With commerce ascendant, the to-and-fro of conquest, pillage, and trade continued apace, centered between Italy and the Levant. The Venetians and Byzantine Empire had been trading since the empire was founded. In the 11th century the Venetians secured a commercial coup in return for aid against the Seljuk Turks: duty-free port access throughout the empire, a privilege that native merchants lacked.
Meanwhile, Genoa and Pisa drove the Muslims off the islands of Corsica and Sardinia, attacked and looted their north Africa strongholds, and then extracted most-favored trading status for themselves.
The Crusades were a series of Christian assaults against various targets, including a pogrom against endemic Jews in Europe during the upswing to the 1st Crusade at the end of the 11th century. Though billed by the papacy as reclaiming the Holy Land (and other conveniently located territories), the Crusades were essentially overelaborated looting sorties that failed more often than not. Regardless of outcome, in the aftermath the Italians made the necessary treaties with Muslims which ensured that trading continued.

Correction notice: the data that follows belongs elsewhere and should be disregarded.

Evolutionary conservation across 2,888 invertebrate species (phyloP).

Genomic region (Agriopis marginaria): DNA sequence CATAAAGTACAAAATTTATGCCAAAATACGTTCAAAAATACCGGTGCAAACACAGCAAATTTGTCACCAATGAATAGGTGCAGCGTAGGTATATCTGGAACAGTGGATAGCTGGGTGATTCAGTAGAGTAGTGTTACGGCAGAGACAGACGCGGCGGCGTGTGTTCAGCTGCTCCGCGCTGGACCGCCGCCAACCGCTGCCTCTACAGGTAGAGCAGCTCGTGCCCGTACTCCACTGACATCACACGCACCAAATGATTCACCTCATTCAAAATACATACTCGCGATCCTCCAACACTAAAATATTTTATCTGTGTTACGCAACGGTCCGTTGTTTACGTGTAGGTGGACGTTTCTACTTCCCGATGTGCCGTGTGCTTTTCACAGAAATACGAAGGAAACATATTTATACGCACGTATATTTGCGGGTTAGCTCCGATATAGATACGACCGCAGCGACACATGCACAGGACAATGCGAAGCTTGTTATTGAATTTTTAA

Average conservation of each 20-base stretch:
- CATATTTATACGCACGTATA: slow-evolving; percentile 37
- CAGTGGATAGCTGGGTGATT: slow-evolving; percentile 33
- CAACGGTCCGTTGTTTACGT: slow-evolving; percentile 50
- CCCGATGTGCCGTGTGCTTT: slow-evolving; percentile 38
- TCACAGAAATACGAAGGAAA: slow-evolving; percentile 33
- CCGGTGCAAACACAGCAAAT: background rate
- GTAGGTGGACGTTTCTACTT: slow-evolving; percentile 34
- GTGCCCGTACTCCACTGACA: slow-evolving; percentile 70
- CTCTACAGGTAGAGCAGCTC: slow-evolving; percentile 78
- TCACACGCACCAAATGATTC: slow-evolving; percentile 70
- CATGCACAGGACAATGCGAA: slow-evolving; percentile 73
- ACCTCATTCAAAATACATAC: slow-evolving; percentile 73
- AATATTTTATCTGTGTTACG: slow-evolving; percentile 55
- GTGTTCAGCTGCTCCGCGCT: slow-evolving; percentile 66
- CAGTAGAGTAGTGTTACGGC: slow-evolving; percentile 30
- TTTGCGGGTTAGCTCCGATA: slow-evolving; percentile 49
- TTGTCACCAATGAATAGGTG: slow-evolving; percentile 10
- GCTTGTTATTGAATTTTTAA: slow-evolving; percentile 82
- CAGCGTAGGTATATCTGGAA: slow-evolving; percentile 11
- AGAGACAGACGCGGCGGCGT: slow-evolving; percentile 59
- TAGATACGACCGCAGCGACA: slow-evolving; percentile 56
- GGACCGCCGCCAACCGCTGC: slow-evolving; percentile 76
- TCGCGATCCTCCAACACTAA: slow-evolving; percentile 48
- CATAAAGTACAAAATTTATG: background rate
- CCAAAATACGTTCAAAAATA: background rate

Some of the most exotic wares to Europe in the 13th to mid-14th century came from China, and, to a much lesser degree, India. Again, Italians dominated the trade.
The Mongol rulers, despite their reputation for ferocity, welcomed Christian missionaries and Western traders. The crusade there was strictly commercial.
As early as the 12th century, regional specialization in producing various goods occurred. The most famous example was wine from Bordeaux, but grain from the Baltic lands increasingly fed the urban Low Countries, and Flemish weavers relied upon raw wool from England.